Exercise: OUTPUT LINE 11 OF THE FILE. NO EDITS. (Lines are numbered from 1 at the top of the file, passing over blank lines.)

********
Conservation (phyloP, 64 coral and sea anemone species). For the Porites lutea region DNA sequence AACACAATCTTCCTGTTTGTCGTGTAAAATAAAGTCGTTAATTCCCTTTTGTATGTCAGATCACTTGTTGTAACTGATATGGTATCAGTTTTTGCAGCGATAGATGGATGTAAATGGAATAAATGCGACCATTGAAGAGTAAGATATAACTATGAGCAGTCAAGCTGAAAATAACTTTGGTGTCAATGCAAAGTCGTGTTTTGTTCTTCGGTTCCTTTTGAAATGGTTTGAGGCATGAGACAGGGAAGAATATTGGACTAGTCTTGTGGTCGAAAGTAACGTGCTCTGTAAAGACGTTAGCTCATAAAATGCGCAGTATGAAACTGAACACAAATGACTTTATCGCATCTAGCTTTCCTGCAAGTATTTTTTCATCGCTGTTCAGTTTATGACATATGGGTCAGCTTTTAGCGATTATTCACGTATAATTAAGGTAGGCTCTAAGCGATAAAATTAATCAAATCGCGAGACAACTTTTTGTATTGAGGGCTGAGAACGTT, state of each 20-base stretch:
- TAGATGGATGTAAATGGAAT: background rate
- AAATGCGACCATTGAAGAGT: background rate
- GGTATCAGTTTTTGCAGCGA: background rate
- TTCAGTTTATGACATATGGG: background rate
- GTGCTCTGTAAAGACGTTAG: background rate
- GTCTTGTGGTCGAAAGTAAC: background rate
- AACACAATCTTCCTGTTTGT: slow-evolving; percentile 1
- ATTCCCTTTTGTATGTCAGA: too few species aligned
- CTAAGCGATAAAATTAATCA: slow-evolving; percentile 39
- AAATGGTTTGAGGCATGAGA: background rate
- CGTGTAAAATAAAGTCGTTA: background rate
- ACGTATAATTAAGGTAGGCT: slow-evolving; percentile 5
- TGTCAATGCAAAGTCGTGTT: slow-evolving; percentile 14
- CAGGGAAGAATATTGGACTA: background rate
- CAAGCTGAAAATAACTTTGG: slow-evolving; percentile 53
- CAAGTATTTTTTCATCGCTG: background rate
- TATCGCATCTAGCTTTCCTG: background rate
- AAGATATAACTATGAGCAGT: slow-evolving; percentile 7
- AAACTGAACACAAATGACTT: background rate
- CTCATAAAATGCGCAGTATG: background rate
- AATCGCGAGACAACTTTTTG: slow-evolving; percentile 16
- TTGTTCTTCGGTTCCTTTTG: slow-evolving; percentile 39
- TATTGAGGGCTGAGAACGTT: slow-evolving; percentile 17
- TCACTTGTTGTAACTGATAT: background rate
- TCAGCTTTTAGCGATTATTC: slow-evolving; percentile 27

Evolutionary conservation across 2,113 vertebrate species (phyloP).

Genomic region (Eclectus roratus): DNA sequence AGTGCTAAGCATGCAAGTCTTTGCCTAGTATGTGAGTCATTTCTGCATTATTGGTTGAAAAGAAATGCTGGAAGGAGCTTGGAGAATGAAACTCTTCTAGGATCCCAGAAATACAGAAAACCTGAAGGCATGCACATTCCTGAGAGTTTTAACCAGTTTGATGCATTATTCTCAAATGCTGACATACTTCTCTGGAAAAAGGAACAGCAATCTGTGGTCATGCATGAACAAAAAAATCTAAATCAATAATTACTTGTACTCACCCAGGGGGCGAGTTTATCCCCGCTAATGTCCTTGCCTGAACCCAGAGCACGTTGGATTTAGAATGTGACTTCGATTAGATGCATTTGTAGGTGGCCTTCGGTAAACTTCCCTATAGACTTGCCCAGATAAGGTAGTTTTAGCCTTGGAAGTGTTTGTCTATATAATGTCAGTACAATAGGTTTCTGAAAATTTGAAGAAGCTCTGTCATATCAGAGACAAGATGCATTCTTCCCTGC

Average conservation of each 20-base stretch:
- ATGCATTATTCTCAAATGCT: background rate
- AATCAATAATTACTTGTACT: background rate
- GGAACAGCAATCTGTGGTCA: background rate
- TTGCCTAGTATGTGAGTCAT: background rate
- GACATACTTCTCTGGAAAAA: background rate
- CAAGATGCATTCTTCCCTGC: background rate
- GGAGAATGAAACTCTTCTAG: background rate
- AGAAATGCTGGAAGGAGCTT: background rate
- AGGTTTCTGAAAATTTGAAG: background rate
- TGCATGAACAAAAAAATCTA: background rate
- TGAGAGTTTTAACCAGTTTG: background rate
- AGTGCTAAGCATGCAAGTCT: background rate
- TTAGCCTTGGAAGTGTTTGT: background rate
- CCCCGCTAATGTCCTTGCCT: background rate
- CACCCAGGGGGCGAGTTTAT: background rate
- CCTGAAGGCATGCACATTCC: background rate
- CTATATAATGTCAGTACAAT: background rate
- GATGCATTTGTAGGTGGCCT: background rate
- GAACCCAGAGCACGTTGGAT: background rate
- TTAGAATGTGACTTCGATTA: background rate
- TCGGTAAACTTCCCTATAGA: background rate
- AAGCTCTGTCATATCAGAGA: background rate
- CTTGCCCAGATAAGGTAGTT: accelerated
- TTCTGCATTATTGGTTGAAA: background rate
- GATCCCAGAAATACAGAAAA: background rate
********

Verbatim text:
- AAATGGTTTGAGGCATGAGA: background rate